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Physical Therapy Fraud

Physical therapy is the treatment of functional limitations to prevent the onset or to retard the progression of physical impairments following illness or injury.  Medicare pays for physical therapy in at least two contexts:

(1) Through the Part A hospital insurance benefit, Medicare pays for physical therapy as a component of skilled nursing care, in either the acute care setting or in a post-hospital skilled nursing facility.   In order to qualify for reimbursement, such therapy must meet the criteria for skilled nursing care.

Additionally, through Part B supplemental insurance, Medicare reimburses for physical therapy under limited circumstances.  In order to qualify for reimbursement, outpatient physical therapy services must: (1) be reasonable and medically necessary; (2) be furnished to a Medicare beneficiary under the care of a physician; (3) be furnished under a plan of care periodically recertified by a physician; and (4) be furnished by or under the direct supervision of qualified personnel.

Medicare regulations require that physical therapy services be performed either (1) by a State-licensed physical therapist or (2) by or “incident to” the services of a physician or other medical professional licensed to perform such services under State law.  See 42 C.F.R. § 410.60.  Under the “incident to” rule, a physician may bill for physical therapy services performed by non-physician personnel so long as those services are (a) commonly furnished in a physician’s office and integral to a physician’s covered services; (b) included in a treatment plan designed by the physician and in which the physician is actively involved; and (c) furnished under the physician’s direct supervision.

In order to bill directly – rather than through a physician – a physical therapist must be State-licensed.  Physical therapy services performed incident to a physician’s services may be performed by personnel without a license – however, such personnel must otherwise meet all qualifications of a licensed physical therapist including graduation from an approved physical therapy education program.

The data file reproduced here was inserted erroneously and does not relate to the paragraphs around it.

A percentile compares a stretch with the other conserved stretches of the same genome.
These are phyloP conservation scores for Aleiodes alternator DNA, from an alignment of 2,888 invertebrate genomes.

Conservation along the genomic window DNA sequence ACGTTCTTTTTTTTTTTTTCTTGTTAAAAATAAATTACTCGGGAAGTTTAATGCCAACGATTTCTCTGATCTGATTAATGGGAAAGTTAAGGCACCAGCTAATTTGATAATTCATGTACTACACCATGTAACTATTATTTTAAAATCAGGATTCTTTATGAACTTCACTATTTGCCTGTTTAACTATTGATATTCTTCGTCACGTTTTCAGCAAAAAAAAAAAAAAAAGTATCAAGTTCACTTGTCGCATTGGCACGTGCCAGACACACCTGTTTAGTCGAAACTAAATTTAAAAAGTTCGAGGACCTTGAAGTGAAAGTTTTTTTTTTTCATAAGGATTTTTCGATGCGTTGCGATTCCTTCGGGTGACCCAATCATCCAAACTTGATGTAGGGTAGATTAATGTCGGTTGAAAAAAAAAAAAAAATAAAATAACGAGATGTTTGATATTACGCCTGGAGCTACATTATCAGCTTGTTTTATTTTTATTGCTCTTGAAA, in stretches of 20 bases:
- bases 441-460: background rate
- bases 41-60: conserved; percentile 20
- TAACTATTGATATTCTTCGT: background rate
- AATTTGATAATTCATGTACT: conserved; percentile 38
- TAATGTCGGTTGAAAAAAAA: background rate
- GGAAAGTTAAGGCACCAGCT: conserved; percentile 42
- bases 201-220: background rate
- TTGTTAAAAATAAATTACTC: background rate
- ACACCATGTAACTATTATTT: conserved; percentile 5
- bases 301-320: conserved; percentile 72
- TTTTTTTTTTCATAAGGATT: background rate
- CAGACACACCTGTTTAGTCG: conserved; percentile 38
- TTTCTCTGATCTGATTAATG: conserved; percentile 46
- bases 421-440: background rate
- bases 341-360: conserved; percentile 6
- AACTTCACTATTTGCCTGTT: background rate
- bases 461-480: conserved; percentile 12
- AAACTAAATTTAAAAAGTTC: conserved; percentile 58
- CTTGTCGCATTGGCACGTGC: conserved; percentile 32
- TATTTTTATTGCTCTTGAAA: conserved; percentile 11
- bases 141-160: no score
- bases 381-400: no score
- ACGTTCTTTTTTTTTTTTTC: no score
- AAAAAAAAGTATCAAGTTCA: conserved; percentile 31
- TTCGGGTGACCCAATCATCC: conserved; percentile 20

Regardless of who performs physical therapy services to be billed to Medicare or Medicaid, such services must be furnished in accordance with a sufficient plan of care established by a physician or by the licensed physical therapist who performs the services.  The plan must “prescribe[] the type, amount, frequency, and duration of the physical therapy . . .  to be furnished to the individual, and indicate[] the diagnosis and anticipated goals.”  42 C.F.R. § 410.60.

Fraud in physical therapy is rampant. In 1994, the Office of Inspector General, Department of Health and Human Services published a report finding that 78% of physical therapy billed by physicians did not constitute true physical therapy. In 2006, OIG published another report, stating that a staggering 91% of physician physical therapy bills submitted in the first half of 2002 were deficient in at least one regard. Frohsin & Barger has identified and uncovered the following types of physical therapy fraud:

(a) billing for physical therapy services performed by unqualified personnel;

(b) billing for physical therapy services that were never performed or only partially performed;

(c) billing for physical therapy services when, in fact, the service performed was unskilled, or amounted to maintenance therapy, or both, and did not constitute physical therapy;

(d) billing for physical therapy services performed under a deficient plan of care;

(e) billing under individual therapy codes for group therapy services;

To report Physical Therapy Fraud, contact Frohsin & Barger.

27 Comments
  1. derek dollenger permalink